Fiscal Charter Debate

Here is George Osborne accusing Labour of wanting to ‘borrow forever’.

The funny thing about this turn of phrase, which is meant to make us gasp in horror, is that it actually shows why the government, in principle, never needs to run a surplus. That’s exactly the point: it can borrow forever. (Of course, I don’t think it’s really borrowing, but I’m happy to play along with the conceit for the sake of argument.)

If I borrow, I need to run a surplus at some point to pay back my debt. I can try to keep borrowing to repay my debt, but at some point nobody will be likely to extend me a new loan to refinance my existing loans. Why? Because at some point I’ll die, and the last person holding my debt will get nothing but my feeble assets. Death is the ultimate default.

But the State doesn’t die. It doesn’t even retire. So it can borrow forever. Think about how simple this actually is. You, the immortal State, borrow from person 1 now. Then you pay back person 1 by borrowing from person 2. Next, you pay back person 2 by borrowing from person 3. How easy is this? Hilbert’s Hotel is a great place in which to do your fiscal operations.

If the series came to an end, there would be somebody at the end who lent the government money and didn’t get paid back. But the nice thing about borrowing forever is that there need be no such person. Everybody is paid back from a loan issued by the next person in the chain. And there’s always a next person. Or if there isn’t then public debt is the least of our worries.

Sensible economists recognise this, which is why they focus on the sustainability of public debt. Of course the government can roll over its debt forever. But it needs real income from which to service the debt – to pay the interest. There’s a whole separate conversation to be had about that. For now just note that all economists recognise that there’s nothing unsustainable about the government borrowing forever as such. Sustainability only becomes a concern if the interest rate on the debt comes to exceed the rate of growth in income available for the government to tax.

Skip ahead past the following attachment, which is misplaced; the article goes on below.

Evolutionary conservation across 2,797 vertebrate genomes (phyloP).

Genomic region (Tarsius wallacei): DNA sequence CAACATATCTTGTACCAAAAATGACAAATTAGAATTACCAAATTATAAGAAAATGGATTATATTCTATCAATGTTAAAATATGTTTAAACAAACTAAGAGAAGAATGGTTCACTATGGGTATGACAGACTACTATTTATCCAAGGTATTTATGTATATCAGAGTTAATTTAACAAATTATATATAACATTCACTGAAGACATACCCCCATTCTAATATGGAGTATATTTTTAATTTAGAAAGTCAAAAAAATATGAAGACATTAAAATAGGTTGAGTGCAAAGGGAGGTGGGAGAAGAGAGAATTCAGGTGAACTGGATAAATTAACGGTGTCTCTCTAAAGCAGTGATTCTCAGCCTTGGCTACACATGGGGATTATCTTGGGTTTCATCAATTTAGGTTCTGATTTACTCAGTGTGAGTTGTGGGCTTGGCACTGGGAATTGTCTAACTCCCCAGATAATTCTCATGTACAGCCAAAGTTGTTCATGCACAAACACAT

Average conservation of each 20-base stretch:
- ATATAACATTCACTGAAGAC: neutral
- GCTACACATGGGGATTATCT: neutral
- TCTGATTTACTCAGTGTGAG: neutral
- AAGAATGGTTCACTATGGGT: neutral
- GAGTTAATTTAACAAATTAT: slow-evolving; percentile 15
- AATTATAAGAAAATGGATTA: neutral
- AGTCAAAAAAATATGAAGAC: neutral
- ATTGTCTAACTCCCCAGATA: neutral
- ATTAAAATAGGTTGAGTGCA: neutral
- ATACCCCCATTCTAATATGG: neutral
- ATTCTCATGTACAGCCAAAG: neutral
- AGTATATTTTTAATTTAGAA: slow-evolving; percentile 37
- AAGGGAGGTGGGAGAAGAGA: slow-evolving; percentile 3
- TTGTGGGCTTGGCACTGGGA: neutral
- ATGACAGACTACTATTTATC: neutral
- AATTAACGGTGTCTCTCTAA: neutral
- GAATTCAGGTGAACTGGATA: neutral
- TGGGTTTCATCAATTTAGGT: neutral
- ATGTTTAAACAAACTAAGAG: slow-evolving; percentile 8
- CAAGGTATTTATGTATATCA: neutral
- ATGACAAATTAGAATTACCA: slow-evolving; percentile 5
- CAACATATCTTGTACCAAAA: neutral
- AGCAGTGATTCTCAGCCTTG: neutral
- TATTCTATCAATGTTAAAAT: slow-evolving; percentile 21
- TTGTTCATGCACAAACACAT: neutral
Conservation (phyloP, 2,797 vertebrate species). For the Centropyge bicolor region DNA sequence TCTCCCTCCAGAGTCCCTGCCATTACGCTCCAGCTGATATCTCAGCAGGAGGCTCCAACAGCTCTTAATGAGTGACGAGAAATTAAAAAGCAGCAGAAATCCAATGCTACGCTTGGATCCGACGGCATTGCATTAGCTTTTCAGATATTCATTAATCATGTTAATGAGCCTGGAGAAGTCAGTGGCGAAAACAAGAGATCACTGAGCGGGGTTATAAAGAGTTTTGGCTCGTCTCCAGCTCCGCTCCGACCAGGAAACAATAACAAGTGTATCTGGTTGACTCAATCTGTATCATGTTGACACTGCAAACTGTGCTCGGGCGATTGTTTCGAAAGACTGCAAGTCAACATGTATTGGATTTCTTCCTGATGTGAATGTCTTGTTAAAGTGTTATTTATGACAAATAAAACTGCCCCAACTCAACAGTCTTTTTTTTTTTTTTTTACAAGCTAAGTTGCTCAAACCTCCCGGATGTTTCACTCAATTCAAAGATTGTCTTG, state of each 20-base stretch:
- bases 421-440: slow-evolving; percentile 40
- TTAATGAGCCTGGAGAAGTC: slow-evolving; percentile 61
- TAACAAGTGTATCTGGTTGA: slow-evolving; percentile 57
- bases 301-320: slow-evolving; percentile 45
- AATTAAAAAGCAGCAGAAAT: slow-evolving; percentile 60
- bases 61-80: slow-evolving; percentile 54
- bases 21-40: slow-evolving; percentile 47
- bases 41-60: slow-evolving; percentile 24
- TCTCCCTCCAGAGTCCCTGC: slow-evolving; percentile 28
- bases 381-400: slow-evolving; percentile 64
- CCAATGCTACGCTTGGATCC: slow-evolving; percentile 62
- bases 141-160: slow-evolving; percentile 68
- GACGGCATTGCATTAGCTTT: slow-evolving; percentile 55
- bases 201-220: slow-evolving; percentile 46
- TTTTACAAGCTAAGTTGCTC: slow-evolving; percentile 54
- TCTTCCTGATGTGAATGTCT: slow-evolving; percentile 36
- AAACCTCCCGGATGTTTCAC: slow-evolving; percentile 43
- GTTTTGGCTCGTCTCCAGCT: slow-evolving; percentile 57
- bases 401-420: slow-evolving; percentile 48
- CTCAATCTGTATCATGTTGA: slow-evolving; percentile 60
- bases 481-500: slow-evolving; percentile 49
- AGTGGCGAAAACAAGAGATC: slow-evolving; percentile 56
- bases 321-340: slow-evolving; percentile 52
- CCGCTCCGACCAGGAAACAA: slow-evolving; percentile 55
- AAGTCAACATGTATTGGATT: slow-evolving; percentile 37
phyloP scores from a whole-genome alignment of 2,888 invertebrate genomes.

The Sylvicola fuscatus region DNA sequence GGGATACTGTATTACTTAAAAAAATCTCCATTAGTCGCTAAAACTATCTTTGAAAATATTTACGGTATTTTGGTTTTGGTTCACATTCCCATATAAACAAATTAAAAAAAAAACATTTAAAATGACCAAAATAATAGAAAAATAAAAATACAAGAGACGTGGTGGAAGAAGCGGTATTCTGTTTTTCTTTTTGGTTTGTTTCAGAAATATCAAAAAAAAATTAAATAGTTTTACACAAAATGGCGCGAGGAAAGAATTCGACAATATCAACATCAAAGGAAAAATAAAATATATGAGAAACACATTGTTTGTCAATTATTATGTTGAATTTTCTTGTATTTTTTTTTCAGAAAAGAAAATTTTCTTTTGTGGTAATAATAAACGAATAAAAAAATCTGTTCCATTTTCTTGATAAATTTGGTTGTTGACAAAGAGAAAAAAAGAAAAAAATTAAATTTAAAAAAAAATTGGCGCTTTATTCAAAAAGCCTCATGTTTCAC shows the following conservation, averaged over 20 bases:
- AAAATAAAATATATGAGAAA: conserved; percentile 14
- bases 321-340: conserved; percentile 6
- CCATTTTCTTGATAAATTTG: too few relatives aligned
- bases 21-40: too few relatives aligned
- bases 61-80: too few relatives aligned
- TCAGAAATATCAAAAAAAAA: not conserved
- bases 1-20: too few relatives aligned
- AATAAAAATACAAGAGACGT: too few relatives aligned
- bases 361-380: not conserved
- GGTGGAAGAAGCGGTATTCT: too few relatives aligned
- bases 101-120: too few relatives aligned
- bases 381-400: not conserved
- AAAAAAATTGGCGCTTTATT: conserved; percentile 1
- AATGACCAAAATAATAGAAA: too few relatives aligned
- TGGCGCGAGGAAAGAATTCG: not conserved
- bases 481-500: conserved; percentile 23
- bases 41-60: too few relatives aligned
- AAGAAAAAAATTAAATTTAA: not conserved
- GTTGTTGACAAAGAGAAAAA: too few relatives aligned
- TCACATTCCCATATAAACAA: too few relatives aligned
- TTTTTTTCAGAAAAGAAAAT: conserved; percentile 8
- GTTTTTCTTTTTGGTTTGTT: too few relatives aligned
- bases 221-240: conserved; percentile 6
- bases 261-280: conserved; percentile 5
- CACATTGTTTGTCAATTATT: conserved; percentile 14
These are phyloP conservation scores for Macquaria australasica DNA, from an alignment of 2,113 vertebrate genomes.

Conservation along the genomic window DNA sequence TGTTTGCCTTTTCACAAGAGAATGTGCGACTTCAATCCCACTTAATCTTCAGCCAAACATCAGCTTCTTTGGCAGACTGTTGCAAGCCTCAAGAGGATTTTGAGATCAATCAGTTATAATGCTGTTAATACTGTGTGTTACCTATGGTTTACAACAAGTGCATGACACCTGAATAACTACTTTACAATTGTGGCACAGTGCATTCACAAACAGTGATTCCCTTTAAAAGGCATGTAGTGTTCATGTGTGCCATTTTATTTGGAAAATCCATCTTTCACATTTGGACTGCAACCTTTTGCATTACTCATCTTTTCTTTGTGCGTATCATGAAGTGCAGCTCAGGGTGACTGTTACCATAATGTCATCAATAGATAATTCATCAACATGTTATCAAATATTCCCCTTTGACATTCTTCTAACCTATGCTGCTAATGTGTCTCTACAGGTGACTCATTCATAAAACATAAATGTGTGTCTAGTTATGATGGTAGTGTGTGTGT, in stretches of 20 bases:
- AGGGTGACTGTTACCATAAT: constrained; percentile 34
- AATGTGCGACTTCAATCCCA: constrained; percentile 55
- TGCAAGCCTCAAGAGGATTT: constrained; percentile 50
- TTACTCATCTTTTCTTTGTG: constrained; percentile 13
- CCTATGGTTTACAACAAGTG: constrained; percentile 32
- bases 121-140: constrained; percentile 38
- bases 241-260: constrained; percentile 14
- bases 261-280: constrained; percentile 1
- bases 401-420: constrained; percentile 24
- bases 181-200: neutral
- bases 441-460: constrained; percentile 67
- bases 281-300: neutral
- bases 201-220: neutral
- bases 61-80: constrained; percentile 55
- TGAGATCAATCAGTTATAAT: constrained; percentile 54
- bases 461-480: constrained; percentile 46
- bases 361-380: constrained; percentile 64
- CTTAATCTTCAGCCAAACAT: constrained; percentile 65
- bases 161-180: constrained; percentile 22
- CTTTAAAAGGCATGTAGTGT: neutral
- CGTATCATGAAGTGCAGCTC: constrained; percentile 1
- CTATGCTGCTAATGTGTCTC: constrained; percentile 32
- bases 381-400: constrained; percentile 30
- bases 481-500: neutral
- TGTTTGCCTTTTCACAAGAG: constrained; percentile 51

Of course there could be situations in which the government should run a surplus. If spending is too high, in general, for the productive capacity of the economy, then the government might need to run a surplus, if that is the best way to suppress spending and prevent inflation. But there’s absolutely no reason why the government shouldn’t be in an average net borrowing position over the long run, as in fact it is. The long run is really very long.

So what is Osborne’s problem? We mortals have to worry about debt because we can’t borrow forever. But if you can borrow forever, why on earth wouldn’t you? If the interest payments are sustainable, who exactly is losing out? The infinity-plus-one-th person? It’s the best deal in the world, and its win-win. Actually it’s win-win-win-… etc. ad infinitum. You’d have to be a fool not to take that deal. You’d have to be a fool even to abstain on the decision. What a waste of sovereign immortality. Lord what fools these mortals be.


16 thoughts on “Fiscal Charter Debate

  1. NeilW

    “Of course the government should run surpluses in certain situations. If spending is too high, in general, for the productive capacity of the economy, then the government might need to run a surplus in order to suppress spending and prevent inflation. ”

    But only if, in the current configuration, the central bank is unable to suppress private borrowing sufficiently *or refuses to do so*.

  2. John Callanan (@JohnjoCallanan)